Thursday, June 11, 2015


Emilie takes a selfie
Log Item: Would you take an Italian motorcycle to an Italian restaurant? It would seem to be a no brainer but there are are a lot of Italian restaurants out there which brings me to the eternal question of WHICH one to go to?

Do old Mafia joints serve the best Italian food?

I'm thinking about Mulberry St. in New York City. Sparks Steakhouse where Paul Castellano was shot down, Don Peppe in Queens, and Umberto's Clam House in Little Italy where Crazy Joe Gallo was murdered in the middle of his birthday. Rao's in New York is good too. I was there in 2003, right before Louis Barone shot down Albert Circelli for bad-mouthing a female singer. (Scorsese used the spot for inspiration, even featuring Rao's regular Johnny Roastbeef in the movie, Goodfellas.) La Mela used to be called the Mayfair Boy's Civic and Social Club. Rudy Guliani's favorite mob joint in NY is Da Nico. There is the Green Mill in Chicago, Camille's in Providence and The Coliseum in Boston.  Total mob, good chow.
My daughter, Emilie, who is along for this run on the Diavel prefers Umberto's Clam House (used to be called Da Gennaro) where she orders the lobster ravioli every time she is in New York. But I'm not driving her to New York. She MUST learn to settle for local cuisine. Did I ever call her spoiled?
There is the Newport Sausage Company in Newport Beach, California - and the old reputed mobsters retired, leaving it to their kids, who expanded it and re-named it. Most of what the bad guys did consisted of bookmaking and twisting speedometers on cars. The sausage was excellent.

Filipi's Restaurant (San Diego's Little Italy) comes from the same pedigree, and while the place was sold, Roberto De Philippis' kids still run some of the franchises. Old Man De Philippis was the reputed head of the San Diego branch of the Los Angeles LCN Family. It's a title that he disputes (he's 81 years old now). The place is a landmark in Little Italy and the food is Italian American, or American Italian, depending on your perspective.
De Philippis is from a restaurant family with roots in New York City. His parents, Vincent and Madeline, moved to California from The Bronx. They founded Filippi's Pizza Grotto in 1950 in San Diego.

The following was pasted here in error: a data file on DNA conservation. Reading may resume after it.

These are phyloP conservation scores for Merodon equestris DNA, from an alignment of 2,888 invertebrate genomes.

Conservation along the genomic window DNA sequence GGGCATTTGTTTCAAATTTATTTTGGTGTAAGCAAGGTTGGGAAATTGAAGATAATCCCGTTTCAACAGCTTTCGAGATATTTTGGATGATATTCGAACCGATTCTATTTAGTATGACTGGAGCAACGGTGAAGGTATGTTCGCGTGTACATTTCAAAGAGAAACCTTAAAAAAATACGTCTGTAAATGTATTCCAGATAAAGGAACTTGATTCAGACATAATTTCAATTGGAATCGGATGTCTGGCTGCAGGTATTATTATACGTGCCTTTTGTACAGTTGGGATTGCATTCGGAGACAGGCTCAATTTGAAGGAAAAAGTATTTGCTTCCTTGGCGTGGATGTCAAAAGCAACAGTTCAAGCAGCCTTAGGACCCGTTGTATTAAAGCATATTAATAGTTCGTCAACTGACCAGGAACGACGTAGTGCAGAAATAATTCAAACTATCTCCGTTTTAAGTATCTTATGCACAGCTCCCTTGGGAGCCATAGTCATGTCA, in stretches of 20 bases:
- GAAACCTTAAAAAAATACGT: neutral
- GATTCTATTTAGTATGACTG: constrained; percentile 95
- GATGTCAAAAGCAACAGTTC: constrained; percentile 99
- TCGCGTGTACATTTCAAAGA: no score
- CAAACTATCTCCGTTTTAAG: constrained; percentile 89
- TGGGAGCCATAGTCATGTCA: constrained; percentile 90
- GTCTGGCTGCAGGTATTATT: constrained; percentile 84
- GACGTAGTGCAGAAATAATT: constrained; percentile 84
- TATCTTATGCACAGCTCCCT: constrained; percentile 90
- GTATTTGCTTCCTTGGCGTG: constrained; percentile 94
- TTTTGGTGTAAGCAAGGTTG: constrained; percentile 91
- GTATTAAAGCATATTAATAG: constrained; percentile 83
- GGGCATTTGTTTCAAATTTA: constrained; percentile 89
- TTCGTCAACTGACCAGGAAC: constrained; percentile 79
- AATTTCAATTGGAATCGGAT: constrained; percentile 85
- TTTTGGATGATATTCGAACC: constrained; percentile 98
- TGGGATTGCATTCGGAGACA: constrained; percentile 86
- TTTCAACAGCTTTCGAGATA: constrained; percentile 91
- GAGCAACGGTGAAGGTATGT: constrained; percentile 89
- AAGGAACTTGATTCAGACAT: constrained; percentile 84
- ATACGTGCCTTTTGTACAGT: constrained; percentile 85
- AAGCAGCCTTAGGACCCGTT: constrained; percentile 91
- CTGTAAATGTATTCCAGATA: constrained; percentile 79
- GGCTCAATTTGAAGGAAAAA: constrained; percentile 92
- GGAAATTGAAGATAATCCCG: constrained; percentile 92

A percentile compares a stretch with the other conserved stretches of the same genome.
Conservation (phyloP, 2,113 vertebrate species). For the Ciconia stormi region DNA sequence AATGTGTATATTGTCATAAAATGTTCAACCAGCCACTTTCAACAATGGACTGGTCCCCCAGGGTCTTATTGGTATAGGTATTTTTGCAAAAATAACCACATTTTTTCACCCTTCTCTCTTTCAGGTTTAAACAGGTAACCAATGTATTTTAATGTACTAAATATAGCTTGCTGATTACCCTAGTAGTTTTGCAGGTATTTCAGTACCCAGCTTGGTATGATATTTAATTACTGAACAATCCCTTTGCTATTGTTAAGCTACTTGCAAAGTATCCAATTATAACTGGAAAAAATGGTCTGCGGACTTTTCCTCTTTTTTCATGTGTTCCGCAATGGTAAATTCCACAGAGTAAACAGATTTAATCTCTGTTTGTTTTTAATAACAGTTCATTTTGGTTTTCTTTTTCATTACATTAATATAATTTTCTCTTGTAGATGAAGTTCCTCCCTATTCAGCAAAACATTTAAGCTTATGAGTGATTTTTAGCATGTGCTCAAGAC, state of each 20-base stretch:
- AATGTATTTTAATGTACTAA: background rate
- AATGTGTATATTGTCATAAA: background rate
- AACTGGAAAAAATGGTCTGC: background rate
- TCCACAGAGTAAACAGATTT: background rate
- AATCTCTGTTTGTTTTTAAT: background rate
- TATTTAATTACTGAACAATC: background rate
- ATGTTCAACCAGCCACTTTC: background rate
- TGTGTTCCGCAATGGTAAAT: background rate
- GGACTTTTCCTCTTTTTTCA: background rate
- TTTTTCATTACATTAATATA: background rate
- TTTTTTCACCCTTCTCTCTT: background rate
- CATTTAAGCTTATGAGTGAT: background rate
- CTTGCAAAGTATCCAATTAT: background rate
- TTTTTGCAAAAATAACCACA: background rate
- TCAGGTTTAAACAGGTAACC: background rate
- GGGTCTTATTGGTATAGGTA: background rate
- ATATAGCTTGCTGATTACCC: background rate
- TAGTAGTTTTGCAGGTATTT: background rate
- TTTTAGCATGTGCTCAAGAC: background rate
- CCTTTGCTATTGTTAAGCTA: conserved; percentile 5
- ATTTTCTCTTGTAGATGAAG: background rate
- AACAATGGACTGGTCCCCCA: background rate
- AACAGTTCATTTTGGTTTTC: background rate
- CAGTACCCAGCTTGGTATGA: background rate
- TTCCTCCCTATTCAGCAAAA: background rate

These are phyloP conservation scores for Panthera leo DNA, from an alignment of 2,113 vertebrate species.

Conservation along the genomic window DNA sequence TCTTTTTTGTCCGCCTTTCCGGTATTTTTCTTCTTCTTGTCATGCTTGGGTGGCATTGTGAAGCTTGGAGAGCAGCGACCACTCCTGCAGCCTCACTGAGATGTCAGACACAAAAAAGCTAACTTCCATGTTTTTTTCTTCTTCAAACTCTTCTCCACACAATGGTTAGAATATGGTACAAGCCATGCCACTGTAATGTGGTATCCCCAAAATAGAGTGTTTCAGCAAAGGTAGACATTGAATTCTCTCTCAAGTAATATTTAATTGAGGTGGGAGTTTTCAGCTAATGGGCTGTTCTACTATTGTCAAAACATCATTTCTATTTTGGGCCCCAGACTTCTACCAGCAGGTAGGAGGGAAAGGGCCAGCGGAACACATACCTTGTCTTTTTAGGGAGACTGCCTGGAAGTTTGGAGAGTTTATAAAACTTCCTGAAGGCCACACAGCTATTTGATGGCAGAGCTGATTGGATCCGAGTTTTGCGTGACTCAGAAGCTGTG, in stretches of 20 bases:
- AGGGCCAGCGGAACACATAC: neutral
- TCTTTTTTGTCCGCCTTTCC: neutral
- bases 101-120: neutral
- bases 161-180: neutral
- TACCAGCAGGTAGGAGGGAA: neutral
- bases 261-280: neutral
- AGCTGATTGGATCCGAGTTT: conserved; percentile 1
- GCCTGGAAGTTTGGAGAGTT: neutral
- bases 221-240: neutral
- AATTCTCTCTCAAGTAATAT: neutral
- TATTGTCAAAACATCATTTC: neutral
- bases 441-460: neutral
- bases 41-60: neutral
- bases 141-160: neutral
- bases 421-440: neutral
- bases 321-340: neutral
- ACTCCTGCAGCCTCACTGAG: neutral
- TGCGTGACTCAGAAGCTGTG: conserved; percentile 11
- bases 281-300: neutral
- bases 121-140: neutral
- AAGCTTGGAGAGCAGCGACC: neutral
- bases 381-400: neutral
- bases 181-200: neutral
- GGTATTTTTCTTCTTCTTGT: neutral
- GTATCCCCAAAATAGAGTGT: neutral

In 1976, De Philippis pleaded no contest to three counts of federal income tax evasion and was sentenced to two years in prison. He served about a year. “If everybody went to jail who cheated on their income tax, there'd be a prison on every corner,” De Philippis said.

Never eat more food than you can lift
Then, in 1980, the liquor license of the Mission Valley restaurant was briefly suspended. “There was a customer, he was bookmaking in the restaurant, and we didn't know nothin' about nothin',” De Philippis said.
He opened Butcher de Carlo, a restaurant in Tijuana that was a big hit with the spy crowd, the Mexican Army and the Federal Judicial Police. I was there a number of times. Best steak in Northern Mexico, hands-down. There was a whorehouse on the second floor if the customers wanted to risk a social disease (Mexican nationals don't often use condoms). I never made my way upstairs...for those of you with dirty minds.
De Philippis said that secret to his restaurant success (in the US and Mexico), "Hire attractive waitresses. You'll think I'm crazy, but I believe they make the food taste better.”

I only recently learned that they opened a restaurant about ten miles from where I live. I could go there normal, or I could ride Italian Devil for old time's sake. And if I'm goin' Mafia, Emilie is tagging along for supper.

Following the ride, Emilie takes a selfie to assure herself that she didn't gain weight after bolting down half a plate of fetucini alfredo and half an order of garlic bread. (she brought the rest home)


  1. Now I want to go to all of those places.

    1. I like Italian food, but it's always more fun when there is a story behind it.